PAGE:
Bolton, W. F.. The Njála narrator and the picture plane
- Author: Bolton, W. F.
- Title: The Njála Narrator and the Picture Plane.
- Published in: Scandinavian Studies 44.2
- Year: 1972
- Pages: 186-209
- Reference: Bolton, W. F. "The Njála Narrator and the Picture Plane." Scandinavian Studies 44.2 (1972): 186-209.
- Key words:
Literary techniques used by the saga’s author are explored through Bolton‘s analogy of the picture plane—a painter’s ability to manipulate the perspective of his art through technique that simultaneously enables him to maintain the credibility of the work. She approaches two scenes in Njála—the attack on Gunnar at Hlíðarendi and the attack on Njáll and his household at Bergþórshvoll as parallel scenes that feature clear intent to design and pattern. Exploring literary techniques involving both content and form, involving content only, and involving form only. Bolton‘s analysis centers on historical distance and actual distance through figures of speech. Distinguishing between true knowledge and false inference with an emphasis on the audience of the saga and the audience in the saga, and the distinction between prose and verse through speakers on opposing sides and their grammatical categories. The 13th century narrator attempts to present a historical explanation of where the narrator‘s contemporary audience currently is—Icelanders who recently abdicated their independence to the Norwegian crown—and why they got there. Through literary techniques, the narrator validates his abhorrence to the political system of feudal violence and delivers its consequences: loss of independence.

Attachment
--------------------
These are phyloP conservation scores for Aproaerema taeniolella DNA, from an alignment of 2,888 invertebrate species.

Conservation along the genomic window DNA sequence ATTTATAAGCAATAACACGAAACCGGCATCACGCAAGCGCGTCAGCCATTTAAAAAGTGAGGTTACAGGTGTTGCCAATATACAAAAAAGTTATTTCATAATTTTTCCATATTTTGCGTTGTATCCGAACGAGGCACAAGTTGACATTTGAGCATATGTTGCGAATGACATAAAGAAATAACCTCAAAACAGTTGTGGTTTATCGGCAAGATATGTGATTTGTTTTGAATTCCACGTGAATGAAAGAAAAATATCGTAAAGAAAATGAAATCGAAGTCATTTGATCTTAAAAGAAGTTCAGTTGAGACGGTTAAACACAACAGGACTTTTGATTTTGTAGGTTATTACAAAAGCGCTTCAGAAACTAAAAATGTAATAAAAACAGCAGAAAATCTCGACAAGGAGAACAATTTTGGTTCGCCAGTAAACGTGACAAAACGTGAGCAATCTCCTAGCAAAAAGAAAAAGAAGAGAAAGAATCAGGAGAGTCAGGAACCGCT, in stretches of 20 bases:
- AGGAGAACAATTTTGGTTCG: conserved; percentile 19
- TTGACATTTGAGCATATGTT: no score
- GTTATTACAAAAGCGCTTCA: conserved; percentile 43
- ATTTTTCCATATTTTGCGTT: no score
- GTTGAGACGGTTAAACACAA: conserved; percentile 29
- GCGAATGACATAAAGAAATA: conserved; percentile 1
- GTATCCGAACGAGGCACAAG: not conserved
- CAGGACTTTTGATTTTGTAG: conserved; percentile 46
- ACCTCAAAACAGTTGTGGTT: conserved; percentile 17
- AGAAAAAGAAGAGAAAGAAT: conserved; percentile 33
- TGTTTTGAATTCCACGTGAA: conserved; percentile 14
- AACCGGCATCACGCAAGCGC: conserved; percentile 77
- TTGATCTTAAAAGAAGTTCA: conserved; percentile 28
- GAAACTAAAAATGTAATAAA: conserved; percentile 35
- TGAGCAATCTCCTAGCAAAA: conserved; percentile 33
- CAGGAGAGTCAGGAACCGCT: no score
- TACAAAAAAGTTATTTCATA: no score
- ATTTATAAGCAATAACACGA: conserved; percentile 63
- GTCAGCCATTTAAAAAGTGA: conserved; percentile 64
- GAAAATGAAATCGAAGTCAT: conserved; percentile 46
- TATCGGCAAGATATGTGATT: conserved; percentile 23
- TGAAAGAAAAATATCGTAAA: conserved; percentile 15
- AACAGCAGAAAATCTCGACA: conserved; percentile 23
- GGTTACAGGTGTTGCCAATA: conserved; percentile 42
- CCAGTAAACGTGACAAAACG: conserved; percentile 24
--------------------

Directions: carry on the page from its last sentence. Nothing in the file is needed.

- Written by: Bobby Erickson
- Icelandic/English translation: